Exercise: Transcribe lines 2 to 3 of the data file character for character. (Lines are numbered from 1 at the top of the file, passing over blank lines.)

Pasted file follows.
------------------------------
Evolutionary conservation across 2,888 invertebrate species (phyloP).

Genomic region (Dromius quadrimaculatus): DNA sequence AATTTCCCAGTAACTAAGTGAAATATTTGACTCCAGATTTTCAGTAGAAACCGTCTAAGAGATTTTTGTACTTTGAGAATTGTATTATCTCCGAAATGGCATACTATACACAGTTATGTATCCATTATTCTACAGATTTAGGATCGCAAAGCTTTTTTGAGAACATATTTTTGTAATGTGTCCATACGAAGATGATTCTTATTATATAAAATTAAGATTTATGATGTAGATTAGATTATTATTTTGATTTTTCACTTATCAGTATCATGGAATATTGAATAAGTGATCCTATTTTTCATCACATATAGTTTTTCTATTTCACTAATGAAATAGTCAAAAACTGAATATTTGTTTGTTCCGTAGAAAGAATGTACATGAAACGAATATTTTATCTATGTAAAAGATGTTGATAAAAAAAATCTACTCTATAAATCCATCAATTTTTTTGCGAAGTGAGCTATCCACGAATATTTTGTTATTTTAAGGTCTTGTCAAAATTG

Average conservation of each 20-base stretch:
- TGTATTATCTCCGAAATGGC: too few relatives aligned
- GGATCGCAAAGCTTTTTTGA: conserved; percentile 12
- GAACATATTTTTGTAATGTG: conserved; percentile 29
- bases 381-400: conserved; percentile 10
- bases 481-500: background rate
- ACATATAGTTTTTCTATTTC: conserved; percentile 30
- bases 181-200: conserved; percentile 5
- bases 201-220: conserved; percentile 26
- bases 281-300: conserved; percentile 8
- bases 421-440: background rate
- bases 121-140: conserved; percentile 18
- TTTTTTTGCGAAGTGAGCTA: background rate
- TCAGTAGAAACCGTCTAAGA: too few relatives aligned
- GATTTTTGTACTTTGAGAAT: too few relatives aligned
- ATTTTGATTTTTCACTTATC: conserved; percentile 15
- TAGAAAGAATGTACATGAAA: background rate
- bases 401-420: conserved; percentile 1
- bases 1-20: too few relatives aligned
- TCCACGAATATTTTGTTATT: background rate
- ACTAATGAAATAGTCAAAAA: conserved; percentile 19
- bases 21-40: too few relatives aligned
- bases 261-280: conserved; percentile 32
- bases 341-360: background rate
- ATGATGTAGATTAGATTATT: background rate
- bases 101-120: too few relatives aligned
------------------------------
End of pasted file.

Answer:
Genomic region (Dromius quadrimaculatus): DNA sequence AATTTCCCAGTAACTAAGTGAAATATTTGACTCCAGATTTTCAGTAGAAACCGTCTAAGAGATTTTTGTACTTTGAGAATTGTATTATCTCCGAAATGGCATACTATACACAGTTATGTATCCATTATTCTACAGATTTAGGATCGCAAAGCTTTTTTGAGAACATATTTTTGTAATGTGTCCATACGAAGATGATTCTTATTATATAAAATTAAGATTTATGATGTAGATTAGATTATTATTTTGATTTTTCACTTATCAGTATCATGGAATATTGAATAAGTGATCCTATTTTTCATCACATATAGTTTTTCTATTTCACTAATGAAATAGTCAAAAACTGAATATTTGTTTGTTCCGTAGAAAGAATGTACATGAAACGAATATTTTATCTATGTAAAAGATGTTGATAAAAAAAATCTACTCTATAAATCCATCAATTTTTTTGCGAAGTGAGCTATCCACGAATATTTTGTTATTTTAAGGTCTTGTCAAAATTG

Average conservation of each 20-base stretch: